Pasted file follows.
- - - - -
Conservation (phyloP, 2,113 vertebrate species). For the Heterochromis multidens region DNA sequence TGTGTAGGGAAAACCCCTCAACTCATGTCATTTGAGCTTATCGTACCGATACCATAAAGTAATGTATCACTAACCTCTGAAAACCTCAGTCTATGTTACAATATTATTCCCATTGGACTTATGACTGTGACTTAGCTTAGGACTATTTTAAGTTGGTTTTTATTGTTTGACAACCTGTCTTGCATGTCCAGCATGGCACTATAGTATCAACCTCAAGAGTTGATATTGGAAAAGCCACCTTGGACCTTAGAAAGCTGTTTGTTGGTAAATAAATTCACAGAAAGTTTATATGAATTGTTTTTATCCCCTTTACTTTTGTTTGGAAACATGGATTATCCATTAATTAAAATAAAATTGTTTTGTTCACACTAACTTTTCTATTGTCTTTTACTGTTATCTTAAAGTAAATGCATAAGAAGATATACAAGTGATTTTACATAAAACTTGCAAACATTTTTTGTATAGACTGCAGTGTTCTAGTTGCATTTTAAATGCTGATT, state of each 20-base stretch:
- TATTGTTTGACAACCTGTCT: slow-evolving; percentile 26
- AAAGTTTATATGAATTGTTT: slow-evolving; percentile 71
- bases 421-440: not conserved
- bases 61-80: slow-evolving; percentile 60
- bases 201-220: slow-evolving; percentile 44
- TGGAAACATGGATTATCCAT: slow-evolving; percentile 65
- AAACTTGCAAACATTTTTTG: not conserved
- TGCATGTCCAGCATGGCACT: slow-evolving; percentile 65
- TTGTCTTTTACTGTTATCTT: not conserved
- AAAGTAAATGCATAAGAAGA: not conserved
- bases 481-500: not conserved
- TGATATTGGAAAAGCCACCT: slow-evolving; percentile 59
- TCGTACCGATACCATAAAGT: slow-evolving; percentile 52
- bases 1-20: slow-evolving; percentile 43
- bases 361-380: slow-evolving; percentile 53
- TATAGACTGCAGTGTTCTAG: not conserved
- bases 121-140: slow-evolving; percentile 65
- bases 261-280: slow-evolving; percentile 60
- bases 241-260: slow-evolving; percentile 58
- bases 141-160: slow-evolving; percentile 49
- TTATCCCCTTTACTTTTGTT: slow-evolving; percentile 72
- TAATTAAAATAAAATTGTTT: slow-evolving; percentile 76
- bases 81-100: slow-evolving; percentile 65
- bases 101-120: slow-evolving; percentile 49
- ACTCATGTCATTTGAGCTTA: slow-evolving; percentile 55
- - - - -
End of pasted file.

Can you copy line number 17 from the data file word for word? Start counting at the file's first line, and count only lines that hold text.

- TATAGACTGCAGTGTTCTAG: not conserved